Country’s science renaissance threatened as NATO and NASA suspend links.

Nature 508 162 doi: 10.1038/508162a

Hot Topics: BP Management in Stroke Patients

Headlines from MedPage Today® - Thu, 04/10/2014 - 12:07pm
(MedPage Today) -- How should blood pressure be managed in the acute care of stroke patients? We put the question to three stroke specialists, who agreed on one thing -- blood pressure management needs to be individualized according to the specific presentations.

Time running out for rarest primate

news@nature - Thu, 04/10/2014 - 11:21am

Rescue bid launched to save Hainan gibbon from becoming first ape driven to extinction by humans.

Nature 508 163 doi: 10.1038/508163a

Eating Disorders Often Missed in Men (CME/CE)

Headlines from MedPage Today® - Thu, 04/10/2014 - 11:07am
(MedPage Today) -- Young men with eating disorders, their families, and even the healthcare providers that first see them often fail to recognize their symptoms -- primarily because eating disorders are perceived as afflicting teenage girls, researchers found.

Morning Break: Beauty Patch for Women, Sex Offender Doc

Headlines from MedPage Today® - Thu, 04/10/2014 - 10:04am
(MedPage Today) -- Health news and commentary from around the Web, gathered by the MedPage Today staff.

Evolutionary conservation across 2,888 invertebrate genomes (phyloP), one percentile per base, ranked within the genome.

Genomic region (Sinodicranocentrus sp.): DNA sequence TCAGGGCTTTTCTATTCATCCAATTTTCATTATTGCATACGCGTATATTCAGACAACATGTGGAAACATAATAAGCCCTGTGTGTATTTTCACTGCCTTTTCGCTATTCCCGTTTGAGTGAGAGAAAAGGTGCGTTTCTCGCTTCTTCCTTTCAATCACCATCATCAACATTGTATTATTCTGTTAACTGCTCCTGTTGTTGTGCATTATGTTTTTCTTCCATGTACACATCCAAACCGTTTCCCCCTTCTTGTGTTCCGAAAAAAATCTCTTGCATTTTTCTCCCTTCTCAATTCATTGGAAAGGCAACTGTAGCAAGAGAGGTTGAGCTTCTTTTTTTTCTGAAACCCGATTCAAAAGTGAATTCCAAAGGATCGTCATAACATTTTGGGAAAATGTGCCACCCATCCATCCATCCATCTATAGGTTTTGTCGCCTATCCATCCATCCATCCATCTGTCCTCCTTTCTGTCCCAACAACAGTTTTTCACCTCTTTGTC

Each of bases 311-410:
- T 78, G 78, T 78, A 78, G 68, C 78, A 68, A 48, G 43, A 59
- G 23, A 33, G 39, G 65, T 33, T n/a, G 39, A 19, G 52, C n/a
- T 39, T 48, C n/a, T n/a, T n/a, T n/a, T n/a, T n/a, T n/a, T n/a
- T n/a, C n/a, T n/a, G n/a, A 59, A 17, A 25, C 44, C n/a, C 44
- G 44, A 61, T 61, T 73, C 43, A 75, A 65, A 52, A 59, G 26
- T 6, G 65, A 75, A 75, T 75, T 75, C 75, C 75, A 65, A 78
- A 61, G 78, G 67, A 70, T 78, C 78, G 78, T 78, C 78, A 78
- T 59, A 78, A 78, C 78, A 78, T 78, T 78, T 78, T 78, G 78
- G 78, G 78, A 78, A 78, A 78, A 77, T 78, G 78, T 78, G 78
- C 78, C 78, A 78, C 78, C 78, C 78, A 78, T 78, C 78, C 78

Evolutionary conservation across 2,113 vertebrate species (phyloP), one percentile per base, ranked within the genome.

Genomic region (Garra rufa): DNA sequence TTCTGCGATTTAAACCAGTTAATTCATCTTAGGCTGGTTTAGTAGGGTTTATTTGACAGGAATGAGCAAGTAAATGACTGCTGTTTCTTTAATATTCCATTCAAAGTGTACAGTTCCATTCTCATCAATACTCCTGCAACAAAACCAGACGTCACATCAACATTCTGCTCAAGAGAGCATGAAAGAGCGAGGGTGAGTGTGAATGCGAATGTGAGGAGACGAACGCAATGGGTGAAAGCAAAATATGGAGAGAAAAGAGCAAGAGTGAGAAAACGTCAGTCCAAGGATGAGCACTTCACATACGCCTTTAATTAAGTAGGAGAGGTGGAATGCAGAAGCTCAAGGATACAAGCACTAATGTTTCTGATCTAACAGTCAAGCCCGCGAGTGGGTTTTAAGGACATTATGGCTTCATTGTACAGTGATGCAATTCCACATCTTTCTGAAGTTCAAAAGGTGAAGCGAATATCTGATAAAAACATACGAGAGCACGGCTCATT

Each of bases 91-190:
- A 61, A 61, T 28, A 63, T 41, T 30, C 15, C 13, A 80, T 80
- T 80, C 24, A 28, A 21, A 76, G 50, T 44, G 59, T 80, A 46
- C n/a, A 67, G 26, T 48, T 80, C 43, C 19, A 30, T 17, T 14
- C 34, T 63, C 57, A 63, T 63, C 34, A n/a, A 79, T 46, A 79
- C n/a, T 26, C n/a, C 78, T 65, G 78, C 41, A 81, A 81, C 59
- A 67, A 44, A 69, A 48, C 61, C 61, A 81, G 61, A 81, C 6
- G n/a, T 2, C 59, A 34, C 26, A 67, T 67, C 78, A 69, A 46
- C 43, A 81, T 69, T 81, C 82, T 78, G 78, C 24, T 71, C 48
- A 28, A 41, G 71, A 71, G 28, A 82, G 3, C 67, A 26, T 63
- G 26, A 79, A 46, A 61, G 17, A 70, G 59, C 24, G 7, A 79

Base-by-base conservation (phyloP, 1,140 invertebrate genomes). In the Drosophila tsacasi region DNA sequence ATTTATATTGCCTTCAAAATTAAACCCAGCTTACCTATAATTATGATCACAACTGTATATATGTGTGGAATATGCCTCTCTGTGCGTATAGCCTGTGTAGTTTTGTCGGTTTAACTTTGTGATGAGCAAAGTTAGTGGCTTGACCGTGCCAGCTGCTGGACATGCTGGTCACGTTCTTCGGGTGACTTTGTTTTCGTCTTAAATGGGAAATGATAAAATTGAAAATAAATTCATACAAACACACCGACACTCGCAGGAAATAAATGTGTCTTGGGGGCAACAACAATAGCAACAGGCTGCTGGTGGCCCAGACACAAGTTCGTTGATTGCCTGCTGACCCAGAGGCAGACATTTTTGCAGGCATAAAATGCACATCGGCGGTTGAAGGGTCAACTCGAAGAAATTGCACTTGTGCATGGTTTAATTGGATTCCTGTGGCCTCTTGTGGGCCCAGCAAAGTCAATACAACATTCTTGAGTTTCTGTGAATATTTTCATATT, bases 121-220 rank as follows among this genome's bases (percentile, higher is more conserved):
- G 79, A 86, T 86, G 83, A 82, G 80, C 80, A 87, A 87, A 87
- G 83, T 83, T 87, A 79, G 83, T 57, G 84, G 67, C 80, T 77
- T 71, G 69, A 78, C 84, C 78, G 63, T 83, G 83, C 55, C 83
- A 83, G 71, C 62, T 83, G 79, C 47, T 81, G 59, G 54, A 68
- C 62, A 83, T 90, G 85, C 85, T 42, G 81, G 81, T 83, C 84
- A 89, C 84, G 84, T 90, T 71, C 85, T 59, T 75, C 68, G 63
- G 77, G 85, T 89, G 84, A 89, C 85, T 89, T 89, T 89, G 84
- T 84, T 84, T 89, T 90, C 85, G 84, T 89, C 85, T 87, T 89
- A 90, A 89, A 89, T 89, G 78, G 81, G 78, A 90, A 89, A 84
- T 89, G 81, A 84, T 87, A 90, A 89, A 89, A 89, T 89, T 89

On Doc Pay Release: 'You Cannot Call a Plumber for $57'

Headlines from MedPage Today® - Wed, 04/09/2014 - 8:00pm
(MedPage Today) -- MedPage Today reached out to several physician leaders for their thoughts on the release of physician payment data from CMS, including Nancy Nielsen, MD, PhD, a past president of the AMA.

Specialty Groups Cautious on Medicare Pay Data

Headlines from MedPage Today® - Wed, 04/09/2014 - 7:39pm
(MedPage Today) -- Whereas most physicians and some physician organizations have responded negatively to public release of their Medicare reimbursement data, several professional societies sided cautiously in favor of transparency.

Doc Groups Diss Medicare Pay Release

Headlines from MedPage Today® - Wed, 04/09/2014 - 7:25pm
WASHINGTON (MedPage Today) -- Organized medicine expressed concerns Wednesday about the possible consequences of releasing Medicare pay data for individual providers.

Flu Drugs Challenged in Full Data Review (CME/CE)

Headlines from MedPage Today® - Wed, 04/09/2014 - 7:01pm
(MedPage Today) -- Two major anti-influenza drugs have more limited benefits and greater risks than was previously thought, according to new reviews -- the first to have access to all the clinical trial data.

Immunotherapy Passes Early Tests in NSCLC (CME/CE)

Headlines from MedPage Today® - Wed, 04/09/2014 - 6:48pm
SAN DIEGO (MedPage Today) -- A cancer immunotherapy passed a key test in patients with lung cancer, as response rates and survival correlated with tumor expression of the drug's target, according to a study reported here.

CardioBuzz: Cardiologists React to Medicare Pay Data

Headlines from MedPage Today® - Wed, 04/09/2014 - 6:18pm
(MedPage Today) -- Cardiology groups and individual cardiologists were asked about what they thought about the release of information on what Medicare pays individuals practitioners.